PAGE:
California mom bitten by ‘kissing bug’ warns others about danger of ‘silent killer’ parasitic disease


When Lynn Kaufer Hodson was bitten by a triatomine, also known as a “kissing bug,” she couldn’t even feel it. It wasn’t until a large, itchy lump appeared on her neck the next day that she realized some type of pest had sucked her blood.

Hodson had been staying with family in a camper on her ranch in Grass Valley, Calif., in November 2016 while she waited to move into her new home in Penn Valley — a town that was a roughly 30-minute drive away.

At first, Hodson just believed a spider or mosquito had bitten her while she was staying in a fifth wheel camper. But weeks went by, and the bite mark continued to throb and itch.

“It was super itchy for like two or three weeks,” Hodson, 49, recalled to Fox News, though she admitted she initially decided against going to the doctor.

It wasn’t until two months later that Hodson learned — by accident — the type of deadly bug that had actually bitten her.


A Panstrongylus megistus insect sits on a finger in the Argentine province of Corrientes in this picture taken September 16, 2008. This bug, commonly known as Vinchuca in many rural areas spreads Chagas, a disease that originated in Latin America, is endemic to Argentina and has killed some 50,000 people worldwide. Argentina has sharply reduced poverty since the 2001-2002 crisis, and the economy is in its sixth year of strong growth, but health workers say they do not have the resources for prevention of poverty-related diseases such as Chagas, rabies and yellow fever in the poor northern region of the country. Picture taken September 16.  REUTERS/German Pomar (ARGENTINA) - GM1E4A40F5301

This bug, commonly known as a triatomine, spreads Chagas, a disease that originated in Latin America.  (REUTERS)

In January 2017, Hodson decided to donate blood, as she routinely did once a quarter. Weeks later, the wife and mother received a shocking letter in the mail from the American Red Cross that revealed there were signs she had been infected with the rare parasite Trypanosoma cruzi, which triggers a dangerous illness called Chagas disease.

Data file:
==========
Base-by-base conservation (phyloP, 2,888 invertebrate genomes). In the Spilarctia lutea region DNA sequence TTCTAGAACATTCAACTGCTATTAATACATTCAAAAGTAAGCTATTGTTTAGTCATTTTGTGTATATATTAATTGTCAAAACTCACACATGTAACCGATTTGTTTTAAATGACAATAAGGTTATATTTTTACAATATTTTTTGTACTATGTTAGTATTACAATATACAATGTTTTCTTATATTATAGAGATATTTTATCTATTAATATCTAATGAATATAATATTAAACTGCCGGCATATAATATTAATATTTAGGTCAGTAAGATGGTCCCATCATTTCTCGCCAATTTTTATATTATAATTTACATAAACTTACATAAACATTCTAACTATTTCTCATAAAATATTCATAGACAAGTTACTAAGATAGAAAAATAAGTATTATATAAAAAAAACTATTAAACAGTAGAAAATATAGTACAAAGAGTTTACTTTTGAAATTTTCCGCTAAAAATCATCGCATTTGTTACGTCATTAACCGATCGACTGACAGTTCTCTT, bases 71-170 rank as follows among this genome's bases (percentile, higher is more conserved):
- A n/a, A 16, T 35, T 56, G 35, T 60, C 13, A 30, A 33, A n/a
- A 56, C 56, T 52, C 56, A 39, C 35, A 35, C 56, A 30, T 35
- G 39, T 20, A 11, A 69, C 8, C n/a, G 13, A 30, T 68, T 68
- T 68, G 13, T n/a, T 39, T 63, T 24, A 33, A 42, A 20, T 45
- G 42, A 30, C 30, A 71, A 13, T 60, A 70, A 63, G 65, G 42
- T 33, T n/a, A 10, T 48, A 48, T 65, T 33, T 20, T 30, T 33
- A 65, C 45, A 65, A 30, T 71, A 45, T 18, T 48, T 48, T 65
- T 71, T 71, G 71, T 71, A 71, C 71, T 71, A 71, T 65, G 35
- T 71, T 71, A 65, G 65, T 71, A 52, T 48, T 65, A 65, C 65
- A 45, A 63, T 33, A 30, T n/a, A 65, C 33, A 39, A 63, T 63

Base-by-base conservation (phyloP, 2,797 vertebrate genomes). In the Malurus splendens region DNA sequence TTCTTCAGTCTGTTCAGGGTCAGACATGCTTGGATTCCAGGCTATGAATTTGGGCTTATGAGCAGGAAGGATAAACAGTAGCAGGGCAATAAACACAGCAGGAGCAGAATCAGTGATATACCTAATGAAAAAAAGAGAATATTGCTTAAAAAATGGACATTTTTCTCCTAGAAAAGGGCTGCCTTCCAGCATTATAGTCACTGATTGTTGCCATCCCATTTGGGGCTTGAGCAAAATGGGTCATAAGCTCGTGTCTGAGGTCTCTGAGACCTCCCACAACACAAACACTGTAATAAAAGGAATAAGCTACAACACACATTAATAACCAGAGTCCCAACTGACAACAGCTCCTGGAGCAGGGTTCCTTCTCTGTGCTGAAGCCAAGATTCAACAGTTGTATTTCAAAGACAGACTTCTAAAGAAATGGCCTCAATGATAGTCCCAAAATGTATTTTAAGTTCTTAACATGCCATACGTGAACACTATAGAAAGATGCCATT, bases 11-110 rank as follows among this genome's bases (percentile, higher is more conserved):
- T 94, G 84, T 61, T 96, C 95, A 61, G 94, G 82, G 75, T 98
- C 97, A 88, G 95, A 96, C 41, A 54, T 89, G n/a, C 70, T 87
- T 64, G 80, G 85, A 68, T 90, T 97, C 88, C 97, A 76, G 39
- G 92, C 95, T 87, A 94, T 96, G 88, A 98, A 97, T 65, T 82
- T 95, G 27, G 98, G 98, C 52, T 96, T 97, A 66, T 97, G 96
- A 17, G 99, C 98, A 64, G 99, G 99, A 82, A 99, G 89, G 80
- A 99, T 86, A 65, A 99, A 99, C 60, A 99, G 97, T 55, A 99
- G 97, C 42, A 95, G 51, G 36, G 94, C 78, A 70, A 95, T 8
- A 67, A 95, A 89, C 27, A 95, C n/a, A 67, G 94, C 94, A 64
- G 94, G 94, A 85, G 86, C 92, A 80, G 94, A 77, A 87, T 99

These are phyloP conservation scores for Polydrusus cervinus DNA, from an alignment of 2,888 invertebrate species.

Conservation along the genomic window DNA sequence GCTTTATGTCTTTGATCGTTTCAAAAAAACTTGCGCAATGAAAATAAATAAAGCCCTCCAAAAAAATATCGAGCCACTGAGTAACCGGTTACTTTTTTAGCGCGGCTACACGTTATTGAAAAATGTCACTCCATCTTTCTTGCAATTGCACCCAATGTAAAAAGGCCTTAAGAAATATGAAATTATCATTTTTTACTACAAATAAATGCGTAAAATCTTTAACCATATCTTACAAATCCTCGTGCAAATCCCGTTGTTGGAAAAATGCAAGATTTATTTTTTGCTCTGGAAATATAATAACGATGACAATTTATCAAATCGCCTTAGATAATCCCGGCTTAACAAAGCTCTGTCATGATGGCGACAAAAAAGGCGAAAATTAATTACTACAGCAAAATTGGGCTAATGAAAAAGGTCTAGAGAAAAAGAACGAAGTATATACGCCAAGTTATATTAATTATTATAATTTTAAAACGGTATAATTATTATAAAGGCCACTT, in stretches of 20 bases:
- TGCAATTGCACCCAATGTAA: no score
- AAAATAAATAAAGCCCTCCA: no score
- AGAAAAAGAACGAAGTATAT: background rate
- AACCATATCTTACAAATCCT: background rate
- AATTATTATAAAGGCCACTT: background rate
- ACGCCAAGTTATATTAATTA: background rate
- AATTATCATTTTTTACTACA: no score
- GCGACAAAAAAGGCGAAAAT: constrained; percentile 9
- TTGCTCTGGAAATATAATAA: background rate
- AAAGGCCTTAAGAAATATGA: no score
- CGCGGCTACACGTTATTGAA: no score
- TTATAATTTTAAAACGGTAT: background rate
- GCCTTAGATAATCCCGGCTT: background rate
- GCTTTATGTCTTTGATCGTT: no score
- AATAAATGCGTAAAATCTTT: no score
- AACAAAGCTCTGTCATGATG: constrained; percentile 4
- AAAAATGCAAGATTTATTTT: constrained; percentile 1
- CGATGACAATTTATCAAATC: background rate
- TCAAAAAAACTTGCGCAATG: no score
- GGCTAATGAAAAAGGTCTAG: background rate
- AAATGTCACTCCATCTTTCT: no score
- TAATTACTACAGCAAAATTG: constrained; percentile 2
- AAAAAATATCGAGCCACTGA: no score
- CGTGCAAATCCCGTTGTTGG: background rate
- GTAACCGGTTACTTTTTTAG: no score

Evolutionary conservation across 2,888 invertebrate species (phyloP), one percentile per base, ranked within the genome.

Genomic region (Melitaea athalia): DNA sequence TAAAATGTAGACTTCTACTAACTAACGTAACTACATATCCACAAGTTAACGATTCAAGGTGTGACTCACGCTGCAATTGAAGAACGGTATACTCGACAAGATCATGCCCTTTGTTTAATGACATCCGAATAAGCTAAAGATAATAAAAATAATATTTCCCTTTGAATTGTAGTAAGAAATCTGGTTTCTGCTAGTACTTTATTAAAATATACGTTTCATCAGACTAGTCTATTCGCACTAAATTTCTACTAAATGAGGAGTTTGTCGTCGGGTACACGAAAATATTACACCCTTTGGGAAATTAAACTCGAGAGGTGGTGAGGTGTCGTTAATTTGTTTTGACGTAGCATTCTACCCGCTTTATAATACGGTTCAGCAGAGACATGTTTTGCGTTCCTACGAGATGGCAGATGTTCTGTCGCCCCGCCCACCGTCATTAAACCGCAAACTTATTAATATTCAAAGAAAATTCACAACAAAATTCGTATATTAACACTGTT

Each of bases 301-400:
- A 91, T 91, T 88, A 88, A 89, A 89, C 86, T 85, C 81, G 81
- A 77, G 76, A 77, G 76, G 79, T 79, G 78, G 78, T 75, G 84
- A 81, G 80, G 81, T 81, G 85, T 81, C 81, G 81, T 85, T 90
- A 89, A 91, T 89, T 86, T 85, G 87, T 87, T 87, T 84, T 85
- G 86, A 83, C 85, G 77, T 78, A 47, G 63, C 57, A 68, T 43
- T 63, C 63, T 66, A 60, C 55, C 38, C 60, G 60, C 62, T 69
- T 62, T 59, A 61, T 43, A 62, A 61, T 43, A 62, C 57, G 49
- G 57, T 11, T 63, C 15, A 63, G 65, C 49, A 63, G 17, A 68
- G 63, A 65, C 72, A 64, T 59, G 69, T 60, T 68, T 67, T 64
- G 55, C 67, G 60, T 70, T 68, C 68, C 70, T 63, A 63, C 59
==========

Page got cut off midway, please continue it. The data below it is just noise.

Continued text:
Hodson immediately underwent follow-up testing at the Center of Excellence for Chagas Disease at Olive View-UCLA Medical Center, where doctors confirmed she had contracted Chagas.

The 49-year-old had to wait two months, as the Centers for Disease Control and Prevention prioritized high risk patients such as pregnant women and those with AIDS, before she could get any medications to treat the infection.

“There is no urgency, no concern, no anything with this disease right now.”

– Lynn Kaufer Hodson

“They say if you get it treated right away research shows it’s effective,” Hodson said. “What’s right away? I had to wait five months, so how I looked at it was — I have it. It’s either going to affect me or it’s not.”


At least 8 million people have been infected with Chagas disease in Central and South America and Mexico, according to the CDC‘s most recent report in December 2017. And an estimated 300,000 Americans in the U.S. also have the illness, a recent news release from the American Heart Association shows.

However, Hodson said the disease is called the “silent killer” because many people don’t show any symptoms. Therefore, she estimates the number of those infected to be even higher.

kissing bug

Lynn Kaufer Hodson, who turns 50 in November, said she sees a cardiologist once a year to monitor her heart activity.  (Lynn Kaufer Hodson)

Kissing bugs spread the infection by biting a human, typically on their face (hence the nickname), and then defecating near the wound. The parasite can then get rubbed into the open wound or get into the body if someone touches their mouth or eyes afterward.

Chagas disease can cause life-threatening heart issues, including heart disease, strokes, arrhythmias and cardiac arrest. About one-third of those infected will develop chronic heart disease, according to the AHA.

“There is no urgency, no concern, no anything with this disease right now. Not many people have it; it’s not a sexy thing. You can’t see it,” Hodson said, explaining that she’s hoping to “put a face” to the disease so others will take it seriously.

“It comes down to politics,” she argued.

Hodson currently sees a cardiologist once a year for an echocardiogram and electrocardiogram. She also wears a Holter monitor for 48 hours after every check-up to monitor her heart activity. That’s all she says she can do at the moment.

“I’m a total Type A control freak, but this is so beyond anyone’s control. You can live your life stressed and worried about it or you can just live your life,” Hodson said. “Life is short. You hope you’re okay and you live your life.”

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